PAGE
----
NetBeans has excellent C/C++ support and features a debugger, code folding, projects, templates, and Qt Toolkit support. It also features plugins developed by an active community of contributors.
7. Qt Creator
Qt Creator is a commercial (with free trial) C++ cross-platform IDE for building superb GUI applications using the popular and feature-filled Qt toolkit.
In addition to offering the typical IDE features like compiling, debugging, code completion, profiling, and refactoring, Qt Creator developers benefit from a vibrant ecosystem of design and development tools centered around the Qt toolkit.
8. Dev C++
As its name suggests, Dev C++ is a fully-featured open-source IDE for C++. While Dev C++ boasts an impressive feature set, it only supports the Windows operating system. Despite this limitation, it includes support for GCC-based compilers like Cygwin and MinGW.
In addition, it has an integrated debugger (via gdb), international language support, code compilation, syntax-highlighting editor, a tool manager, find and replace options, CVS support, and code printing.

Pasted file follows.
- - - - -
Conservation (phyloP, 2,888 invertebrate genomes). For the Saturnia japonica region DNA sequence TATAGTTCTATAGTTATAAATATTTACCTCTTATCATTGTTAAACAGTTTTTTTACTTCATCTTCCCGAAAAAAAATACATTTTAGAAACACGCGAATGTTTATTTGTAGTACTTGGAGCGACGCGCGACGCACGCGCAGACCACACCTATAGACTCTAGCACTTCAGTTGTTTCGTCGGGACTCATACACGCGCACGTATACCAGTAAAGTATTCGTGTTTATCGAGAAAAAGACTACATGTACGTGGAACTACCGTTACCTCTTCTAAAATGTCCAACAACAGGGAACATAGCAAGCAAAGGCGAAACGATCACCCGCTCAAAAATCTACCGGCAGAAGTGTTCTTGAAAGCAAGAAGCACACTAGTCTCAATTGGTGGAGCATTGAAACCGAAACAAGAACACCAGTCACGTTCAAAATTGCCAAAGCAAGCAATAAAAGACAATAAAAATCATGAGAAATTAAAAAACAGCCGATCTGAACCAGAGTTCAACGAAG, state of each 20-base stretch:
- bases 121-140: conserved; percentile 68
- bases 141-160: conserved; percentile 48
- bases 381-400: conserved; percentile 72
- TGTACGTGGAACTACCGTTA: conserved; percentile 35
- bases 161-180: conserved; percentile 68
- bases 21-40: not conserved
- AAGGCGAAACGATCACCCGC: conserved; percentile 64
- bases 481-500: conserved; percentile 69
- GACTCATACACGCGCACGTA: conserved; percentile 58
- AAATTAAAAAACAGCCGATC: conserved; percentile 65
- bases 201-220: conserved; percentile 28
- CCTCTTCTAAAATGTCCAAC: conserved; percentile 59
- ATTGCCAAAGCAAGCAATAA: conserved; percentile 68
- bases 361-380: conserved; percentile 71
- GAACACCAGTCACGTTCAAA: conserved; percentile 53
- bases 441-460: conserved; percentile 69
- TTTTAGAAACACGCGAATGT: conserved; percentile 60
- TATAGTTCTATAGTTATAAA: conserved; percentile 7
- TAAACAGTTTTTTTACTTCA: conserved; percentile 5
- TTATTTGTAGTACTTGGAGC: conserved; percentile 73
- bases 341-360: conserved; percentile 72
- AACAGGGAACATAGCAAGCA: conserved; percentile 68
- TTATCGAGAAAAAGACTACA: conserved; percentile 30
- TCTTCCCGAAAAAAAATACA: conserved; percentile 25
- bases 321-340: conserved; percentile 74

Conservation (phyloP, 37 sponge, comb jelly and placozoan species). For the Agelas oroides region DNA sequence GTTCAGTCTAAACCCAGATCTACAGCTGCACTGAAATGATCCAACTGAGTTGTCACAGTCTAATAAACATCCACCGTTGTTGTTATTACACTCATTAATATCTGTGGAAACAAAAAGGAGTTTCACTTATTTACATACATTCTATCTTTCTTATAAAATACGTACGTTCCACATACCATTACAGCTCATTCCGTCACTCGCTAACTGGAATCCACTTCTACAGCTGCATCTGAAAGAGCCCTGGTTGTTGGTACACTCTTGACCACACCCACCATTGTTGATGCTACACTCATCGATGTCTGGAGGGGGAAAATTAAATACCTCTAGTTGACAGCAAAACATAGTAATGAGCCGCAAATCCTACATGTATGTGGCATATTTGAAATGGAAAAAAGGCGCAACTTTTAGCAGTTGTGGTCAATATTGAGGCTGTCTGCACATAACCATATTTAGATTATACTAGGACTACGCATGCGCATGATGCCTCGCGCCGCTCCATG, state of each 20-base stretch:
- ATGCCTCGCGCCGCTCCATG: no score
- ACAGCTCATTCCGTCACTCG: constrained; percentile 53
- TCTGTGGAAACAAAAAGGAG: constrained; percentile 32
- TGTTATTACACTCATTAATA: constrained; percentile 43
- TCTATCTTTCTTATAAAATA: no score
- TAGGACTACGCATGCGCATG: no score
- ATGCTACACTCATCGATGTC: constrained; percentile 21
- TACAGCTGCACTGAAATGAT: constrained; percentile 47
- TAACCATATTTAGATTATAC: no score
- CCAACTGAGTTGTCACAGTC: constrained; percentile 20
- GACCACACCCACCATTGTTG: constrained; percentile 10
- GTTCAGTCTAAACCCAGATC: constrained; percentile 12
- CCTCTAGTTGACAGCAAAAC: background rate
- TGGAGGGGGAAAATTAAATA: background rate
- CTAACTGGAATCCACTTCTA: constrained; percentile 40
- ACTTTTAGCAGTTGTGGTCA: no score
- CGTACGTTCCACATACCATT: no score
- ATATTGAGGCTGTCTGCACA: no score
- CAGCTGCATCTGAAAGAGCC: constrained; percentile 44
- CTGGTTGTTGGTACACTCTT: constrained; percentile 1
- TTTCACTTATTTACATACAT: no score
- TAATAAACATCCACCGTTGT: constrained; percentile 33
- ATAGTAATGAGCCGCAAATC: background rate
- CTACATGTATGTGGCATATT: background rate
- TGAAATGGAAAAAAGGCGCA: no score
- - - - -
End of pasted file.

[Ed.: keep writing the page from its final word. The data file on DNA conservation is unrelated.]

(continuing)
9. C++ Builder
C++ Builder is a cross-platform, proprietary IDE (offering a free trial) by Embarcadero, the same company that makes Delphi Pascal products.
It features a Clang-enhanced compiler with simple access to the Boost libraries, continuous integration, database management, version control integration, and a wide assortment of available plugins.
C++ Builder boasts fast compilation and a cross-platform debugger. It even supports native mobile app development on iOS and Android.
Xcode is the native development IDE for macOS written by Apple. It was recently redesigned for the Big Sur release of macOS and features a pleasing and customizable interface for developers. It is the default choice for many macOS and iOS developers and includes all the tools you need to design, develop, and compile mobile and universal apps that run on both Apple Silicon and Intel x86_64 systems.
Xcode has a powerful code editor, project management system, source code management support, built-in documentation, an interface composer, mobile and macOS virtual environment for simulation and testing, a graphical debugging tool, continuous integration, static analysis, and support for C/C++ compilation via LLVM.
11. GNAT Programming Studio